While the victim testified that Lang assaulted him during the camp, the trial judge concluded it happened later that month after a different activity.

Also present at the sentencing were numerous supporters of Lang, including a retired bishop, two priests and a nun who testified to what they described as his sterling character.

Bishop William Winter, retired auxiliary bishop of the Diocese of Pittsburgh, said Lang was a childhood friend and that they have each served as a priest in the diocese for more than six decades. “He is as trustworthy as anyone I ever knew,” Bishop Winter said.

The Rev. Mark Eckman, vicar for clergy for the diocese, made similar accolades and said that besides this case, “there has been no complaint of any sort against Father Lang, sexual or not.”

He and Bishop Winter both identified themselves to the court by their titles with the diocese.

Lang, with more than six decades in ministry, was superintendent of schools for the Diocese of Pittsburgh during the 1980s. He was a priest in residence at St. Anne in Castle Shannon until August 2018, when he was placed on administrative leave after the diocese learned of allegations that would later lead to criminal charges.

In a statement, the diocese said it “recognizes and respects the judicial system and acknowledges the sentence handed down today. At the same time, Father Lang continues to maintain his innocence and is exercising his right to appeal. The Diocese will wait until all civil proceedings are brought to conclusion before moving forward” in an internal disciplinary process. Lang is still technically a priest but remains forbidden from public ministry.

“We continue to pray for healing for Father Lang's accuser and all victims of sexual abuse,” the diocese said.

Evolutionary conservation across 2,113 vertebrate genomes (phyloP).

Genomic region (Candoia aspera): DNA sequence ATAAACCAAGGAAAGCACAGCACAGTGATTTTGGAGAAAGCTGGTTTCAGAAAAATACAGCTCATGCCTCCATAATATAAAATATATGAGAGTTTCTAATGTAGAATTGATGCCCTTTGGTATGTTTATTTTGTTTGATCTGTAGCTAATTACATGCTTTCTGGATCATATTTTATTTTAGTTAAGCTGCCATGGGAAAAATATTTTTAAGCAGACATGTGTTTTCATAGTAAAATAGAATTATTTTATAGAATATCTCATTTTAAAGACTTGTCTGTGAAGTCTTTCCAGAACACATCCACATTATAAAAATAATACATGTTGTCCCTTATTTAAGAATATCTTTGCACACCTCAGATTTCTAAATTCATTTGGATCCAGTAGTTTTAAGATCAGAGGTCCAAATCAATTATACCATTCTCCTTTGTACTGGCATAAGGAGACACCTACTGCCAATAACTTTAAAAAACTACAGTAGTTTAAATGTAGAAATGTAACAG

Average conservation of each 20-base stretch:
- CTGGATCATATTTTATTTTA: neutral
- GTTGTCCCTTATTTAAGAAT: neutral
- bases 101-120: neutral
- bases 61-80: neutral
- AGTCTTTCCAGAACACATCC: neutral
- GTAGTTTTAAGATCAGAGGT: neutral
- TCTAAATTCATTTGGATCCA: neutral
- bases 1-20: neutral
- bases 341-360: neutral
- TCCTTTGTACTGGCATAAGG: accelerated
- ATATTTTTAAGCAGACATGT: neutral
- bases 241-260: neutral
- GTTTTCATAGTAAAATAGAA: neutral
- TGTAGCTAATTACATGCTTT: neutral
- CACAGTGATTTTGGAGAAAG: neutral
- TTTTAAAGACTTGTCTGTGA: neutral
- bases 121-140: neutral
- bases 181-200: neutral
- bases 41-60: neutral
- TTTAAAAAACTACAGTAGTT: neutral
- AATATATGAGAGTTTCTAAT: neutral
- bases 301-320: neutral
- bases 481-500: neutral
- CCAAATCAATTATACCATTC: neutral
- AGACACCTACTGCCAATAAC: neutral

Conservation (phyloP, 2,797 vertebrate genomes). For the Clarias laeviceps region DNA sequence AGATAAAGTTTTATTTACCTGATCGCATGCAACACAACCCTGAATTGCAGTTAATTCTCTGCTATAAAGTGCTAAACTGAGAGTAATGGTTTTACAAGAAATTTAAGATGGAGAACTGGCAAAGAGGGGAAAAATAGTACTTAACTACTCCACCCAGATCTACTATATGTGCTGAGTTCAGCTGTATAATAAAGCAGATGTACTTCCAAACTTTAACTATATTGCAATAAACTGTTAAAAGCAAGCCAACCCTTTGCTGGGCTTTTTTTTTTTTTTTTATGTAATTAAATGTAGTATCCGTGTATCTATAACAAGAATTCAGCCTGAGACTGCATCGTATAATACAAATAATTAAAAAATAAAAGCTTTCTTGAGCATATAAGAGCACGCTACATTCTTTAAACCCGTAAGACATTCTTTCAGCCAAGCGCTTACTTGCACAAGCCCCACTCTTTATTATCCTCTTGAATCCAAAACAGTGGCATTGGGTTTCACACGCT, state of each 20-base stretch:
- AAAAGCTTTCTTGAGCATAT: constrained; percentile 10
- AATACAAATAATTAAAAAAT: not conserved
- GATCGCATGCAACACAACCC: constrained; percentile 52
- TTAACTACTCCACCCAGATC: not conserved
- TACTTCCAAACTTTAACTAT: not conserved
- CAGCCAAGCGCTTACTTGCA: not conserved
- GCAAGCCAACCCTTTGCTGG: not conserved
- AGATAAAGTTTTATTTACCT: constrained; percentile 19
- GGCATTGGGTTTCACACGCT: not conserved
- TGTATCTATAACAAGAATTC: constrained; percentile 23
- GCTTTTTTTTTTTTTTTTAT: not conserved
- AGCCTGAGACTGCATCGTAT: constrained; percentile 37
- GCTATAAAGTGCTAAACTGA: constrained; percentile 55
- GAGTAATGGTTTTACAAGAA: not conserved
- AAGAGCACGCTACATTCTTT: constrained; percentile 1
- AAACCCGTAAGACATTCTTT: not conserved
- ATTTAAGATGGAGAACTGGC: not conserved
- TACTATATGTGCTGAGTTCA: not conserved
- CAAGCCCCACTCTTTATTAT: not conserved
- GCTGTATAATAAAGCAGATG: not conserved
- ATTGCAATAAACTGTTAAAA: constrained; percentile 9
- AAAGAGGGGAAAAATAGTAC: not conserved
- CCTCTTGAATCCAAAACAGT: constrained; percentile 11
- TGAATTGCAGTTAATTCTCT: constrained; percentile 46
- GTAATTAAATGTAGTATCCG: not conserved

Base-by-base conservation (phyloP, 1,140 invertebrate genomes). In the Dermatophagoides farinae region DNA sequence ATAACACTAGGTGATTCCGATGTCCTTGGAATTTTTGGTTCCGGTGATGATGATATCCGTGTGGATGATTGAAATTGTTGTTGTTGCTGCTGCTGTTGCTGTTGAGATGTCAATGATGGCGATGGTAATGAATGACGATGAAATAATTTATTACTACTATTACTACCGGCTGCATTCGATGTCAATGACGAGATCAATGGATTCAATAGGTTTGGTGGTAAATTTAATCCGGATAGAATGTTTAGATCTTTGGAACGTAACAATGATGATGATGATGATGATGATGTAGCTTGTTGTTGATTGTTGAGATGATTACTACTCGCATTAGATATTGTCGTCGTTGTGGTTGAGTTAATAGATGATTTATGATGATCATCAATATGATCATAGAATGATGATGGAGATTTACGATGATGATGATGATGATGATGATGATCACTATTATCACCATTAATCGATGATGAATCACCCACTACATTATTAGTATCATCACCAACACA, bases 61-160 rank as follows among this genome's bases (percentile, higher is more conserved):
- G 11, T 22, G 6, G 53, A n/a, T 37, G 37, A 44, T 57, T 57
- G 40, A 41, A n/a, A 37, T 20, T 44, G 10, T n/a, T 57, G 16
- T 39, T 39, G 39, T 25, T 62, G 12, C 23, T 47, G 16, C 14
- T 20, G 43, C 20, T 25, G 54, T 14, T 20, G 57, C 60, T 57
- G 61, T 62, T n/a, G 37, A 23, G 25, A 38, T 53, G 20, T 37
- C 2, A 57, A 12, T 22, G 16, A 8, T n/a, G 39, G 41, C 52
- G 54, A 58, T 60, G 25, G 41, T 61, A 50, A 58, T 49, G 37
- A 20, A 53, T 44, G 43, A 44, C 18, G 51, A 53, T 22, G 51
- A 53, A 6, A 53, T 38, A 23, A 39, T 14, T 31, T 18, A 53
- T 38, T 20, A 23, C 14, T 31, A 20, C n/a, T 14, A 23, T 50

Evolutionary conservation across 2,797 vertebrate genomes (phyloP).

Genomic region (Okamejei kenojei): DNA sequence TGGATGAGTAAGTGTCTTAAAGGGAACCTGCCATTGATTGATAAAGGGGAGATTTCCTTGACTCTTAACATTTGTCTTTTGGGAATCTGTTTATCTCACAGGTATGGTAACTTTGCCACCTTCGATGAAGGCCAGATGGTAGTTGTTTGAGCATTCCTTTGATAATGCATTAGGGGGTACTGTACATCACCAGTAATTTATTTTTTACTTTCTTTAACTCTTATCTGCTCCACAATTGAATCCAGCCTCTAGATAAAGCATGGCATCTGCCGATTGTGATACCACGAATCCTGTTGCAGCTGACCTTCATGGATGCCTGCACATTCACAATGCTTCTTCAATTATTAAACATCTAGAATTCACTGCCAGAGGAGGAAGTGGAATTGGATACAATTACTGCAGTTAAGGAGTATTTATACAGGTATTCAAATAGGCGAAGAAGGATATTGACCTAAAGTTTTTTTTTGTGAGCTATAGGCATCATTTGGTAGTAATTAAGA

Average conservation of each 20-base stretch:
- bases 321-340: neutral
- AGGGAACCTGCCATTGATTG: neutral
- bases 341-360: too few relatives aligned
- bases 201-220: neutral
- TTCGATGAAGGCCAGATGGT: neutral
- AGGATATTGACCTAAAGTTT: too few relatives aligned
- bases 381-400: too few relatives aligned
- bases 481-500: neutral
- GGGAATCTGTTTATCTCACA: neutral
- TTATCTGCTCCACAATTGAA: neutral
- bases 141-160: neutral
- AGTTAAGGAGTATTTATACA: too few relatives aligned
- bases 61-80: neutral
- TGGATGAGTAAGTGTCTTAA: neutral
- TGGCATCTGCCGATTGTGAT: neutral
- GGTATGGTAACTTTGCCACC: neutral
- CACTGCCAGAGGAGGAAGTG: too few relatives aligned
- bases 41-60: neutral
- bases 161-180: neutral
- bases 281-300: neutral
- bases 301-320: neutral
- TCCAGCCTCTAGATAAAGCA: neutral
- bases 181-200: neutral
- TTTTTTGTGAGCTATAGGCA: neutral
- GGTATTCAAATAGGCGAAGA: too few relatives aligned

Lang’s name did not appear in the 2018 statewide grand jury report that accused more than 90 priests in the Diocese of Pittsburgh of abuse over seven decades, but he’s the first Pittsburgh priest to be criminally charged since the report.

Mr. Stein had asked for a sentence of up to seven years, which would have put Lang in the state prison system, citing the impact on the victim and his family and saying a tough sentence would deter Lang and other potential offenders from similar crimes.

Mr. Mielnicki asked for house arrest, citing the priest’s advanced age, the lack of any other allegations against him and the testimony to his character.

Judge Mariani took age into account: “I don’t know how much the public needs protection from an 89-year-old man.”

But the victim-impact statement weighed heavily, and the sexual abuse of children is “a subject of community interest,” the judge said. “There needs to be incarceration at the county level.” (By making the maximum sentence 24 months minus one day, he kept the sentence from the two-year minimum that would put it in the state prison system.)

The judge also sentenced Lang to five years’ probation, effective immediately, and ordered him to have no contact with children or with the victim and his family.

Judge Mark Tranquilli, who presided at the November bench trial, had found the priest guilty of one felony — unlawful contact with a minor. He also convicted the priest of five misdemeanors — one count of indecent exposure, three counts of indecent assault and a count of corruption of the morals of a minor.

Judge Tranquilli had been scheduled to sentence Lang, but Allegheny County Common Pleas President  Judge Kim Berkeley Clark this week restricted him from hearing cases after he was accused of making racist remarks about a juror in an unrelated case.

Lang also recently replaced his lawyer from the trial, Mr. Lewis, who Judge Tranquilli had chastised repeatedly at trial over his procedural conduct.

Mr. Mielnicki took up the unresolved matter of Mr. Lewis’ motion over the statute of limitations at the afternoon hearing.

Mr. Mielnicki said that while state lawmakers had since 2001 extended statutes of limitations for the misdemeanors under which Lang was convicted, it never did so for the felony. Mr. Stein argued the specific felony charge directly refers to violations of misdemeanors under which Lang had been convicted, and for which the statute of limitations had not passed.

Judge Mariani set a March 9 hearing on post-sentence motions.